MACROSCOPY, HISTOLOGY, AND IMMUNOHISTOCHEMISTRY
Macroscopically, ureteral NETs are solid sessile tumors with a firm consistency, gray to white smooth cut surface, and peritumoral mural thickening.6,7 Their microscopic appearance is similar to that of neuroendocrine tumors from other locations, and they are invariably malignant (Figure 1, A through C). Cells are usually small- to medium-sized with speckled chromatin, scant to moderate amounts of cytoplasm, and high nuclear to cytoplasmic ratio (Figure 1, D). Most of these neoplasms show typical small cell neuroendocrine carcinoma histology, with only 1 large cell neuroendocrine carcinoma reported to date, to the best of our knowledge.7 The architecture shows patterns that are similar to NETs from other primary locations: rosettes, diffuse sheets, and solid tumor nests. A desmoplastic stromal reaction is commonly observed, and additional nonneuroendocrine tumoral elements can be identified in more than 50% of the cases (Table).6,7 Necrosis, lymphovascular invasion, and direct invasion of adjacent structures have been reported.6,7,10,19 Furthermore, mixed ureteral neoplasms containing urothelial carcinoma and/or squamous carcinoma in addition to a NET have been well documented.6,15–17 Ureteral NETs are almost invariably aggressive neoplasms, with an elevated number of mitotic figures per high-power field.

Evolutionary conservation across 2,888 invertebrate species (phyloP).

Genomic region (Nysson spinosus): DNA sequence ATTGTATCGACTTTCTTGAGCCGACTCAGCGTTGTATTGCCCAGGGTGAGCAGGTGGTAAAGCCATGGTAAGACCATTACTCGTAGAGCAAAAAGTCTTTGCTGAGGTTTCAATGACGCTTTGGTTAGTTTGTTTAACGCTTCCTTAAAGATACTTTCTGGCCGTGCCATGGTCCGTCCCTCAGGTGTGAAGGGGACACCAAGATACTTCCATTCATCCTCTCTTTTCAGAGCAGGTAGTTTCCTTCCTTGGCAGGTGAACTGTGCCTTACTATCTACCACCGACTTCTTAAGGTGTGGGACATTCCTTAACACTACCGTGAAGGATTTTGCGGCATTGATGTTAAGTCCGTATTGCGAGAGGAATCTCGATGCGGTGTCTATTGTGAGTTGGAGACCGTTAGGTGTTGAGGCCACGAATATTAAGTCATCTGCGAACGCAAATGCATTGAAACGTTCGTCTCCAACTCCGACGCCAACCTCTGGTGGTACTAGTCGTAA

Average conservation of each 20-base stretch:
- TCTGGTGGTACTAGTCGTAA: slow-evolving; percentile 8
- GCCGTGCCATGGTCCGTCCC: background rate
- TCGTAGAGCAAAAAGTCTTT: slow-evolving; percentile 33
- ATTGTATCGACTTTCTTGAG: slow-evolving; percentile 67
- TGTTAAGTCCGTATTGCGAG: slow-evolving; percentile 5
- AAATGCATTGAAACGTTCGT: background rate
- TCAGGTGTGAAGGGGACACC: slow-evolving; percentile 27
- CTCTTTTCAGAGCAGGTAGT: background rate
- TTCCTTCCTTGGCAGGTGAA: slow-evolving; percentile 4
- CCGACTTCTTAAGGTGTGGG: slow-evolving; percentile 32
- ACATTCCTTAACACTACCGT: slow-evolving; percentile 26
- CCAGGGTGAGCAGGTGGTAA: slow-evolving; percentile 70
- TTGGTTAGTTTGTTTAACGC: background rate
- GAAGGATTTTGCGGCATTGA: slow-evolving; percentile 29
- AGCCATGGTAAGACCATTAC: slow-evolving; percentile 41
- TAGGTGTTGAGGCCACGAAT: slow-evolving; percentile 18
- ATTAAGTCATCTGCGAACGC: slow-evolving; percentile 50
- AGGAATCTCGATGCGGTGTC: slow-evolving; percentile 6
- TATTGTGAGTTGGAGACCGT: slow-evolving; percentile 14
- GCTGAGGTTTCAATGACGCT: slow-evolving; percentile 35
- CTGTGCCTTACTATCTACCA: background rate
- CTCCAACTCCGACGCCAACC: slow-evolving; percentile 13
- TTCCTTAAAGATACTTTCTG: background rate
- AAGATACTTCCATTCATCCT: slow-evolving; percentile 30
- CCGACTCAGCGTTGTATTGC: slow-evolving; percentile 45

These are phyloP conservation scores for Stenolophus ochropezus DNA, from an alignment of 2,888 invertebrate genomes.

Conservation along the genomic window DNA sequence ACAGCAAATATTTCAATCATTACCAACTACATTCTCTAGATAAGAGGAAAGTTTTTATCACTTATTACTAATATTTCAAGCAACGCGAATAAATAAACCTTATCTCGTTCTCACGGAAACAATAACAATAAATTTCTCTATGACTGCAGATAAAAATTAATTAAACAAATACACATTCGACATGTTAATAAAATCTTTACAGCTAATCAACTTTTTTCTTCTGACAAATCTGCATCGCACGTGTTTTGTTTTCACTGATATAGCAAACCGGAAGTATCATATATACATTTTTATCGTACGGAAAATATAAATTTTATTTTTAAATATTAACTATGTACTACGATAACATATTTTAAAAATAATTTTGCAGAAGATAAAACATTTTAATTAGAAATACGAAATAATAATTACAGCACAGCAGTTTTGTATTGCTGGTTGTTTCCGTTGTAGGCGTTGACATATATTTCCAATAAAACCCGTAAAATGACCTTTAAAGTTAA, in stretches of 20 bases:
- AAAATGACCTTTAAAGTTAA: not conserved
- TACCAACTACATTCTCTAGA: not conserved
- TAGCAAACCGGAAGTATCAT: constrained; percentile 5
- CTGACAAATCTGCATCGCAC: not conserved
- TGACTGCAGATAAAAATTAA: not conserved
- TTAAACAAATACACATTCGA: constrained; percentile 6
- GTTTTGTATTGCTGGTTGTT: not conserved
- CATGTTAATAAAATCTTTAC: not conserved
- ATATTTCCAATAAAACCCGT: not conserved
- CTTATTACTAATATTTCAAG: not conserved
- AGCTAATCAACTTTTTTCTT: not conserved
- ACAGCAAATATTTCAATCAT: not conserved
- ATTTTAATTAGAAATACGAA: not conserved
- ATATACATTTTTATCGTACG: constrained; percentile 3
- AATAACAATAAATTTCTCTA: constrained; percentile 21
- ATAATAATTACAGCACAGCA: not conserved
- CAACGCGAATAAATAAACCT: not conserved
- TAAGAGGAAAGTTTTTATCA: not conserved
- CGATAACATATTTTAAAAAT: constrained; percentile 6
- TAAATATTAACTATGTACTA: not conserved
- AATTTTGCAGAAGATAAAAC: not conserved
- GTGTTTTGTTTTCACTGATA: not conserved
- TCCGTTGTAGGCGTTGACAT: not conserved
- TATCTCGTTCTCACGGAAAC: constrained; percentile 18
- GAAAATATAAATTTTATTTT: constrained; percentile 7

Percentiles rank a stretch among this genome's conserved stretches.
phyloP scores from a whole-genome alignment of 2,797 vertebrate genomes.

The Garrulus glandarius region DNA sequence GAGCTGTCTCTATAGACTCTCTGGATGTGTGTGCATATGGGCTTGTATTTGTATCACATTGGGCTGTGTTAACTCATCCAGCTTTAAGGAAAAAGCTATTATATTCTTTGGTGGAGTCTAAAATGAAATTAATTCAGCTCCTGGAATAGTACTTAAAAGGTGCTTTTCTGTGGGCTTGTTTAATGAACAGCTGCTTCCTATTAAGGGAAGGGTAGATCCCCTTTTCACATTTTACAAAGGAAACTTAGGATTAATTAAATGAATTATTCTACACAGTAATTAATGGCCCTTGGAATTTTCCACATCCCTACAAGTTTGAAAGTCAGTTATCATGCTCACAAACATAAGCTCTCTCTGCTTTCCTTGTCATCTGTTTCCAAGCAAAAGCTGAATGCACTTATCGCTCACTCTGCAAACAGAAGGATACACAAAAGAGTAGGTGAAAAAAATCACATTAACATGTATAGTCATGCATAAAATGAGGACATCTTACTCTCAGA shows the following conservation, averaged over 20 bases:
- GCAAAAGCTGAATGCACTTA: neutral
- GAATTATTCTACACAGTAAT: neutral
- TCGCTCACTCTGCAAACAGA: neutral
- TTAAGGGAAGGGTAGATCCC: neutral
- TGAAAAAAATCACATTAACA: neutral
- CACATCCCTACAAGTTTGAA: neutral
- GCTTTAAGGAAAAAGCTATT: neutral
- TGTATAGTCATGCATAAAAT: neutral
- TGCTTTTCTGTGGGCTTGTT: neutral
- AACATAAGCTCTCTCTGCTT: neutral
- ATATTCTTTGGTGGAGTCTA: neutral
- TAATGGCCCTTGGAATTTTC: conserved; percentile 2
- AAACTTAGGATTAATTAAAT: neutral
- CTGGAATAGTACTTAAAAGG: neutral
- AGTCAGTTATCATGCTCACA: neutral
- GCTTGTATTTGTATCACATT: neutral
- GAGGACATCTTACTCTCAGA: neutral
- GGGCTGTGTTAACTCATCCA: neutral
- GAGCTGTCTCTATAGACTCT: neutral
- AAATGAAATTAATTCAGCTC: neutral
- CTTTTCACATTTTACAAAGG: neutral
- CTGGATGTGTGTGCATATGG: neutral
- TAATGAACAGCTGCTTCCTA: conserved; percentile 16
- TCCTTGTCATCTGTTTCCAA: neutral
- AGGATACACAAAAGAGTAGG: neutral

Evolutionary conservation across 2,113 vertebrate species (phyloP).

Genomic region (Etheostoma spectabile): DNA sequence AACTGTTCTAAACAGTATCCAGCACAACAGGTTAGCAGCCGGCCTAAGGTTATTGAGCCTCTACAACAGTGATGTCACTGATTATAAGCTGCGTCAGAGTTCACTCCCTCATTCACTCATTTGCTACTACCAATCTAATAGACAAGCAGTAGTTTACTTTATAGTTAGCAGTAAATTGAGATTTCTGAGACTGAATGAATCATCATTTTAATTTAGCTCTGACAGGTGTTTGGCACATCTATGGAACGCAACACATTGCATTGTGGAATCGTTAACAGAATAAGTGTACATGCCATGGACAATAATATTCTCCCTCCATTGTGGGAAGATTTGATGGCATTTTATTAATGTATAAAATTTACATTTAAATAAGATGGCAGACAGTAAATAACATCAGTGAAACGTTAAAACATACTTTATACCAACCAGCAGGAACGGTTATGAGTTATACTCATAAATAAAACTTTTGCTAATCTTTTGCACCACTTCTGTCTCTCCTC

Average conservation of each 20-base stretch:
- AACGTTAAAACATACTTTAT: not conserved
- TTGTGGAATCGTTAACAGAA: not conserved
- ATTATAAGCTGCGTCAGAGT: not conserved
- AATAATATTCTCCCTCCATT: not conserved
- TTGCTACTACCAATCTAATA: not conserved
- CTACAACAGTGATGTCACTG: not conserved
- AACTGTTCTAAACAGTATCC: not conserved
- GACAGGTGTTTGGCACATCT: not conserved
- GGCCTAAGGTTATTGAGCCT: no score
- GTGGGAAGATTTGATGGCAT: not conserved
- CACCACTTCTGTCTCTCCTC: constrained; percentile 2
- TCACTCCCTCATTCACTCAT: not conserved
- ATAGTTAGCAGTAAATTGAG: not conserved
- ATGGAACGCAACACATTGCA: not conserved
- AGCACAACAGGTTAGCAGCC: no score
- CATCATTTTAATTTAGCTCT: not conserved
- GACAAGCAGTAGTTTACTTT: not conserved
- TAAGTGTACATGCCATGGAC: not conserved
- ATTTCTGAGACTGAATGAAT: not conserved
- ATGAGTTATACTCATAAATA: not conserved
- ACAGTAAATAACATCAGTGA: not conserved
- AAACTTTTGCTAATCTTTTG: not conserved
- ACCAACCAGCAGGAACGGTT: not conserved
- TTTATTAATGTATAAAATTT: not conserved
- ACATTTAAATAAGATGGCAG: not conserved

Immunohistochemical stains for synaptophysin (Figure 2, A), chromogranin A (Figure 2, B), neuron-specific enolase, and/or CD56 (Figure 2, C) show positivity in ureteral NETs. At least 1 ureteral NET has demonstrated positivity for cytokeratin 20, cytokeratin 7, pan-keratin, and epithelial membrane antigen, but uroplakin III invariably shows negativity.7 Therefore, uroplakin III seems to be an additional tool for differentiating ureteral NETs from urothelial carcinoma, with the caveat that this marker shows positivity in 57% to 81% of urothelial neoplasms.22,23 Nuclear Ki-67 labeling index is frequently greater than 50% to 60% (Figure 2, D), which is consistent with the high mitotic rate normally found in these tumors.7,10
Electron microscopy studies often reveal the presence of membrane-bound electron-dense cytoplasmic granules measuring 100 to 200 nm in diameter, which are characteristic of neuroendocrine cells.7